Statement from County Executive Ed Day Regarding the Enforcement of Governor Cuomo’s Executive Orders

Statement from County Executive Ed Day Regarding the  Enforcement of Governor Cuomo’s Executive Orders

We have heard the questions, annoyance and justified anger of residents at what they are seeing, and we share your concerns. To be frank, I am fed up with seeing people all across Rockland violate the common-sense social distancing guidelines from New York State. We want to offer you a clear explanation of everything that is happening locally and across our State because none has been forthcoming from any other source.

The Rockland Codes Initiative section of the Center for Codes Investigations in our County Health Department (RCI) is investigating all complaints regarding mass gatherings and school operations, as well as everyday complaints including garbage, non-compliant housing, etc., albeit these complaints have been dramatically reduced at this time.

RCI responds to COVID related complaints with a field visit when practicable and safe. All complaints are answered with at least a phone call when a field visit is unsafe. After an investigation, enforcement efforts by the RCI include issuance of a notice of violation, if it is based upon an illicit use of property, they post a notice closing the property. Fines of up to $2,000 per day, per violation, can be assessed.

During last year’s measles crisis, this violation and fine method was shown to be a deterrent on similar behavior. When schools were violating health orders, they came into compliance after being prosecuted by the Health Department. When we had autonomy of action, we were able to bring that outbreak to a halt.

If someone that receives a fine disputes it they can file an Article 78 proceeding in Supreme Court for court review of the proceeding.

County health inspectors are responding to the sites of complaints and contacting the appropriate Police Department to notify them of the findings, unless Police are already on site at the time of inspection. Unfortunately, the New York State District Attorney’s Association has recently determined that the District Attorney and the police cannot enforce Governor Cuomo’s orders.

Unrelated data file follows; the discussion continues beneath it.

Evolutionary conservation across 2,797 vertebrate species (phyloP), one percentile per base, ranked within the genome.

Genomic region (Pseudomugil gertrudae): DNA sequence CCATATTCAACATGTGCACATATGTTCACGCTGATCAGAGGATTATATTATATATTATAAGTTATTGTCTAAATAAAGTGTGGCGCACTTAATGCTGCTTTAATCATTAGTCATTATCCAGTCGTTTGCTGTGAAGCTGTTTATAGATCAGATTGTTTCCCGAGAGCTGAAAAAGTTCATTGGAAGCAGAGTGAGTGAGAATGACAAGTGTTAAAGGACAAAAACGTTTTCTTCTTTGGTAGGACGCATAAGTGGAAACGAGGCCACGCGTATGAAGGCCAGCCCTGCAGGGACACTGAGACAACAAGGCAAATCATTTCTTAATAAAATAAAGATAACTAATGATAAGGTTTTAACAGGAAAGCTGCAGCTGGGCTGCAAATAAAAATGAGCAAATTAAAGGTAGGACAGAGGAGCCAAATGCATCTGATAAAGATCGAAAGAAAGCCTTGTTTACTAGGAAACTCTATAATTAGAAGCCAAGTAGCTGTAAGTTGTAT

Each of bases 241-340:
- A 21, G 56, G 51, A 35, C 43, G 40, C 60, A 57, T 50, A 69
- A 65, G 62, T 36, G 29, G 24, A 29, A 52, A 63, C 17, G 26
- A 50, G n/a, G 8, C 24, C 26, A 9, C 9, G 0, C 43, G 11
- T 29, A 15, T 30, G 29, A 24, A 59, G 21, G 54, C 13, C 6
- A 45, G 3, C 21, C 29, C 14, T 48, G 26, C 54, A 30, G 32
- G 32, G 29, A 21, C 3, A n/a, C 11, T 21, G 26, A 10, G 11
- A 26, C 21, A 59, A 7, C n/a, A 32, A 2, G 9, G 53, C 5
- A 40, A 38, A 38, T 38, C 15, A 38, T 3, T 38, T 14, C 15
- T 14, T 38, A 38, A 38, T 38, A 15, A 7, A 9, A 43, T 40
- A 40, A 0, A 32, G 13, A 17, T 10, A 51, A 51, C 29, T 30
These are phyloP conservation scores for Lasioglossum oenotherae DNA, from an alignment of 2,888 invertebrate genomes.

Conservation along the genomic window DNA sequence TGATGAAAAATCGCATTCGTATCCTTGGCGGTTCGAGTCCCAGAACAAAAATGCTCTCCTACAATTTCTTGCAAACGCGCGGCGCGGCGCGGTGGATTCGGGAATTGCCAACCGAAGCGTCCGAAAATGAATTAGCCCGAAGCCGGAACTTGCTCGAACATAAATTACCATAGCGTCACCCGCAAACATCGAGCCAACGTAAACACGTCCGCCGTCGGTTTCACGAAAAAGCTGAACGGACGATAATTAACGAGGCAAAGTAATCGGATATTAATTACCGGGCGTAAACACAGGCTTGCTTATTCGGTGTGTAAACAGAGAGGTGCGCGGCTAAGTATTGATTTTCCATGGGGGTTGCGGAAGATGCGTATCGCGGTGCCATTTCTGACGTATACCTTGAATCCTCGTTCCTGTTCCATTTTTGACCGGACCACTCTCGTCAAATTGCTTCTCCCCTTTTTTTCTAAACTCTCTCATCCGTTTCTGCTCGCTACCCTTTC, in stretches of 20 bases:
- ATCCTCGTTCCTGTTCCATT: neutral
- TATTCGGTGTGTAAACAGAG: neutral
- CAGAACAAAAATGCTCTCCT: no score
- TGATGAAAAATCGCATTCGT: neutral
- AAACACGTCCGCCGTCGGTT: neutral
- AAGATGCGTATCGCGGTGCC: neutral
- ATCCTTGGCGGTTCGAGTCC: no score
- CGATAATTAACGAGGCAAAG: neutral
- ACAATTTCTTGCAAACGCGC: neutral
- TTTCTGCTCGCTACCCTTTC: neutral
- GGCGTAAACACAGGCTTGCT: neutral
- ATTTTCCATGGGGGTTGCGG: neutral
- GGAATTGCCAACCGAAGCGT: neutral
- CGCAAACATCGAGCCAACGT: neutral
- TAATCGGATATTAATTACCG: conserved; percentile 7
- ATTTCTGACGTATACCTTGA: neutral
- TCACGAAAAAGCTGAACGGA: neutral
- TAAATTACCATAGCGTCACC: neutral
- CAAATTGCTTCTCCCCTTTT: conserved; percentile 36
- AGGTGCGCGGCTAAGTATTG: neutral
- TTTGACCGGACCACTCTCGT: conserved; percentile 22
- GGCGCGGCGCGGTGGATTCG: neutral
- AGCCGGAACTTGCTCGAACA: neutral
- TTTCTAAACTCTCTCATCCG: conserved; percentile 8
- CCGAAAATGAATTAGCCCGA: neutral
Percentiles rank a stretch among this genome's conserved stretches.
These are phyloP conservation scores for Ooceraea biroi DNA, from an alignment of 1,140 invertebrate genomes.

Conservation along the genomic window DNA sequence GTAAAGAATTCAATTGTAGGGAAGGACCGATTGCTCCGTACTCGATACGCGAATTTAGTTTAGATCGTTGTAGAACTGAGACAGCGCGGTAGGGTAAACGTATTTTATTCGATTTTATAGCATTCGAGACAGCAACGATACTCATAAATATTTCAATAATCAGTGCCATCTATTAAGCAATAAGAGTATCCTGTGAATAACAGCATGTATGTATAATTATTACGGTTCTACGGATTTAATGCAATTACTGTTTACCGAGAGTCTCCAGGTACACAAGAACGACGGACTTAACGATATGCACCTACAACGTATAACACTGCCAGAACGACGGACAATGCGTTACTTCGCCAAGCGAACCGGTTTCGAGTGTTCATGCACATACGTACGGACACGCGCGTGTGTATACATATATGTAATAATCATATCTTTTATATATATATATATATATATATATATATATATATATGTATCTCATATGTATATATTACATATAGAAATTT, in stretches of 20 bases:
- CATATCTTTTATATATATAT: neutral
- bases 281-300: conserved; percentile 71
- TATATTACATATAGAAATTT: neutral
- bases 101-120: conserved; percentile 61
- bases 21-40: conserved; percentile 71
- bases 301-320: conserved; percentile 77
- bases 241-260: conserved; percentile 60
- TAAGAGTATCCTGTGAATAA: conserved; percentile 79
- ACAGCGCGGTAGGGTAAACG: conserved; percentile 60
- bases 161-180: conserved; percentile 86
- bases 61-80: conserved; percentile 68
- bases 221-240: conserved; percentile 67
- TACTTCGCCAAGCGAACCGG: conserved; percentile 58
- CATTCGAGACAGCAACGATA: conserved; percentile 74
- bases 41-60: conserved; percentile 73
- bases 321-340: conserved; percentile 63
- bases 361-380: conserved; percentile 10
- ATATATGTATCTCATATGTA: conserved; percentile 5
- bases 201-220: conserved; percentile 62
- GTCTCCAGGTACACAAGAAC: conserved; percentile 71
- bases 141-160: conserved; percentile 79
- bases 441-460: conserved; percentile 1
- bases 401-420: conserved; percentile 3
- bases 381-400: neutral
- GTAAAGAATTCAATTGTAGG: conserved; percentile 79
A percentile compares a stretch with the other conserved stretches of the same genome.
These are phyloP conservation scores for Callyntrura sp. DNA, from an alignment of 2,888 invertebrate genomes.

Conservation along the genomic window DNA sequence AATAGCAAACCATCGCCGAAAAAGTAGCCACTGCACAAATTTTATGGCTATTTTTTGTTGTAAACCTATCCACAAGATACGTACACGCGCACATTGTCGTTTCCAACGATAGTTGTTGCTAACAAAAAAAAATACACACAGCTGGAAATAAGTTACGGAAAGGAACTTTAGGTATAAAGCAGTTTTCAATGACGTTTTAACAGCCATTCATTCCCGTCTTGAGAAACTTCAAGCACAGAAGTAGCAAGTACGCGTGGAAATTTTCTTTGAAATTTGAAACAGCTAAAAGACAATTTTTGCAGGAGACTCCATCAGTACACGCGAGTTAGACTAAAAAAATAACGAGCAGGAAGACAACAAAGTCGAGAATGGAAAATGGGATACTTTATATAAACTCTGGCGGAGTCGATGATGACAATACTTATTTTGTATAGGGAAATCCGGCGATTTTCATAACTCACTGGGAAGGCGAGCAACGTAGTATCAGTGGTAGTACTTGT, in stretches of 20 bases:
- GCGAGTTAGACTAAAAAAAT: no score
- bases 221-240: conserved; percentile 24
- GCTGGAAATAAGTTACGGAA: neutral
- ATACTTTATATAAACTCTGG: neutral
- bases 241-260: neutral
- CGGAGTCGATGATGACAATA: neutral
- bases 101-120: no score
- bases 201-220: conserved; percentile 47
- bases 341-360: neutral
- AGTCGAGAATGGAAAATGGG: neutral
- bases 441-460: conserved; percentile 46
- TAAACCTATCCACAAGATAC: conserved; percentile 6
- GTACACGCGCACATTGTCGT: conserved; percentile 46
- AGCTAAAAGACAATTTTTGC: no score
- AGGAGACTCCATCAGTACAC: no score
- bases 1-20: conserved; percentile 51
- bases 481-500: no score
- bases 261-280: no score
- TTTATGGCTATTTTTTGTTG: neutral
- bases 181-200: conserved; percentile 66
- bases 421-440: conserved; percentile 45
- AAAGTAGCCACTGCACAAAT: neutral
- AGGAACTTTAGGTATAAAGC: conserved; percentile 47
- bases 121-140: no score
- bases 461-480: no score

The police have advised us that they cannot enforce rules, prohibiting gatherings, closing businesses, etc., that the DA’s Association has found to be mere, “helpful hints.” Which are a terrific thing when you are cleaning your kitchen with vinegar and lemon juice, but they are not helpful when fighting a pandemic. That’s right; the New York State DA’s Association found the Governor’s Orders to be mere suggestions.

The only levels of government that are capable of issuing emergency orders that are enforceable as a matter of law are City Mayors, County Executives, Town Supervisors, and Village Mayors. We are a nation of laws; this is what the law requires.

I am sure that these entities would protect their populace and follow the type of guidance the governor is giving in his orders. However, Executive Order 202.5 superseded localities ability to issue emergency orders related to COVID-19, a valid exercise of the Governor’s authority. Want to know why the shelves of your grocery store are bare? A local Emergency Order designed to stop that was suspended by the Governor.

On March 27, pursuant to that Executive Order, we submitted a request to the New York State Commissioner of Health (see attached) to obtain local authority to enforce the Governor Cuomo’s Executive Orders. That request was flat out denied (see attached).